More recently, Hizballah has dug trenches for fiber-optic cables in the mainly Christian and Druze Mount Lebanon district and in north Lebanon, according to Marwan Hamade, the Lebanese minister of telecommunications. "It was confined to one or two small areas before and we overlooked it as part of their internal communications. But now it's spread all over Lebanon," Hamade told TIME.

Wednesday's violence overshadowed what was originally supposed to be a general strike called by Lebanon's leading trade union to demand wage increases and to protest rising prices. But it quickly developed into a confrontation between supporters of the government and of the opposition. Hundreds of green-bereted Lebanese troops fanned out in Beirut as demonstrators blocked main roads with burning tires and earth dumped by trucks. The airport road was severed and the airport was closed most of the day.

Soldiers dressed in riot gear struggled to separate rival groups of stone-throwing youths. In the afternoon, gunshots and explosions echoed over the capital. Pro-government Sunni gunmen wearing ski masks set up checkpoints in their neighborhoods, demanding to see identity cards from passers-by. An office belonging to the pro-government Future Movement was destroyed by opposition gunmen firing rocket-propelled grenades. The occupants escaped as the gunmen looted weapons and ammunition from inside the office.

By evening, the fighting had died down, but both sides have vowed not to yield. Hizballah supporters were seen carrying tents to the airport road to continue the blockade of the airport until the government rescinds its moves against the telephone network and reinstates General Shuqeir.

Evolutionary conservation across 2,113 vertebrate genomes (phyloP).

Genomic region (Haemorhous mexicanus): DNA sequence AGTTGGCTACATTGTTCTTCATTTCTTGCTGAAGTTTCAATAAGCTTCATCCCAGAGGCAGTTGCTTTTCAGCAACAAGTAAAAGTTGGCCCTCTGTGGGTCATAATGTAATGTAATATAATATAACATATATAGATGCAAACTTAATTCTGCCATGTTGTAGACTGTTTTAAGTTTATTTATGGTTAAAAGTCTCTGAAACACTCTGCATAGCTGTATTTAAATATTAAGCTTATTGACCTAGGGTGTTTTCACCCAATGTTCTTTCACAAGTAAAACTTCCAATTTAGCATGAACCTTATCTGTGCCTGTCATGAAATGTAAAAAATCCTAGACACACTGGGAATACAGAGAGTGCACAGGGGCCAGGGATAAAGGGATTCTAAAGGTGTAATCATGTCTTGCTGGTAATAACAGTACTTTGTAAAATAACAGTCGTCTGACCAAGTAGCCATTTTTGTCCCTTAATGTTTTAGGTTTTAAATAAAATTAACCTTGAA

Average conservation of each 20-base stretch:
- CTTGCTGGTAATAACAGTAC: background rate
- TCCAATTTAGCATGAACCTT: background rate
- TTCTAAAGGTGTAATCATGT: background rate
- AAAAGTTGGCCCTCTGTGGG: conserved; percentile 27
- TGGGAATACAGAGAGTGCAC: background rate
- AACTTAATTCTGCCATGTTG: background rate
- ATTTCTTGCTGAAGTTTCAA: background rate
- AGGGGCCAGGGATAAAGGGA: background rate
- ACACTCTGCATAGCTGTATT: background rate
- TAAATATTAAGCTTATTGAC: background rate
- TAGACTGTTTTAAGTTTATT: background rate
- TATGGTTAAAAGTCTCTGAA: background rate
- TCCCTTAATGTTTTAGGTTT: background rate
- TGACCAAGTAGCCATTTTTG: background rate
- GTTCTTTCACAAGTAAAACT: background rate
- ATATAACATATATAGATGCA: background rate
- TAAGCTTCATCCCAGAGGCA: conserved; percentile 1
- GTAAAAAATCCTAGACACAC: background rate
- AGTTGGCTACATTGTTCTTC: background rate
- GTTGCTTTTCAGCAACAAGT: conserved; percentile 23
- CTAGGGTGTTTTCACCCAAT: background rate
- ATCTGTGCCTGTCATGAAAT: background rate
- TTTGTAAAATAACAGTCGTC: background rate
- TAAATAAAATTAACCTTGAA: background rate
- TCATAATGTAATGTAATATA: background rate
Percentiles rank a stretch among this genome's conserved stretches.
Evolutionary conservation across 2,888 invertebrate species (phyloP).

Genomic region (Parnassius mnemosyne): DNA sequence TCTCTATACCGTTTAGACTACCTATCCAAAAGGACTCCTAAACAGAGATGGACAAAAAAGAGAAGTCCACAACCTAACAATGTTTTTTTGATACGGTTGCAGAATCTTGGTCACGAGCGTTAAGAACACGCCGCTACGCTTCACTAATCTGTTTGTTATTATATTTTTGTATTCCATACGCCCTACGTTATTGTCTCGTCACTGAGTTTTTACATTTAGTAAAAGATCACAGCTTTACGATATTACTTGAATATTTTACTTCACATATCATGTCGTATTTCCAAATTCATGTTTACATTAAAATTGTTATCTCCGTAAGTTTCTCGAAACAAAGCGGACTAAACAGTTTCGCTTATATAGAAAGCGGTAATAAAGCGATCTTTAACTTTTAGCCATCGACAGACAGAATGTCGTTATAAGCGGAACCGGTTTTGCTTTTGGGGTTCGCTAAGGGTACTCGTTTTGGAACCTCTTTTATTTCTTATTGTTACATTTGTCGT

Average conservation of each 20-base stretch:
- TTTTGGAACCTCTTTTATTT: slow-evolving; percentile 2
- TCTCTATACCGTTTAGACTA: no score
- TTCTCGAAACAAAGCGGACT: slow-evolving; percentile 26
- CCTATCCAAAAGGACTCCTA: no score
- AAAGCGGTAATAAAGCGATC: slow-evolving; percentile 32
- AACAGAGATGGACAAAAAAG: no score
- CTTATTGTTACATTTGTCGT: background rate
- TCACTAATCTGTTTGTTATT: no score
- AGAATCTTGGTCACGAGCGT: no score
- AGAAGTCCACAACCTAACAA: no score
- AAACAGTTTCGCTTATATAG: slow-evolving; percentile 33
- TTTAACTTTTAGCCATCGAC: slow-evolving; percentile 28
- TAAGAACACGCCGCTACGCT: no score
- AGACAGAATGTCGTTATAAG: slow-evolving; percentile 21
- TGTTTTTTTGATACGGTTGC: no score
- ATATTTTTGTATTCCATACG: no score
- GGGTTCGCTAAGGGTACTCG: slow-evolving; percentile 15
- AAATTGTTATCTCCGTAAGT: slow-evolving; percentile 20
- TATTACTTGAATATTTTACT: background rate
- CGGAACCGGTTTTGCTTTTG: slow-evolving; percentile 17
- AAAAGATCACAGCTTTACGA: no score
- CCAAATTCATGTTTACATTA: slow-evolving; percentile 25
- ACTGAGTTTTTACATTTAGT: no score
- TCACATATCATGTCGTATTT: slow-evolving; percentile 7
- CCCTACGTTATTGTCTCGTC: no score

A Shi'ite source close to Hizballah said that armed fighters had deployed to the city center where opposition supporters have been encamped for 18 months in an anti-government sit-in. The fighters are on standby in case the camp comes under attack, the source said.

Although neither side seeks a civil war, their game of brinkmanship is growing increasingly dangerous. "The problem is that things might get out of hand," says Paul Salem, director of the Carnegie Endowment's Middle East Center in Beirut. "If it gets much worse then the whole truce situation which has kept the peace these last few months might end."

Sheikh Hassan Nasrallah, Hizballah's leader, is scheduled to give a rare press conference Thursday at which he is expected to outline his party's future course of action. But the fact that the reclusive Hizballah leader is speaking to the press at all underlines the seriousness of the situation: The last time he appeared before the media was on July 12, 2006 — the day war broke out with Israel.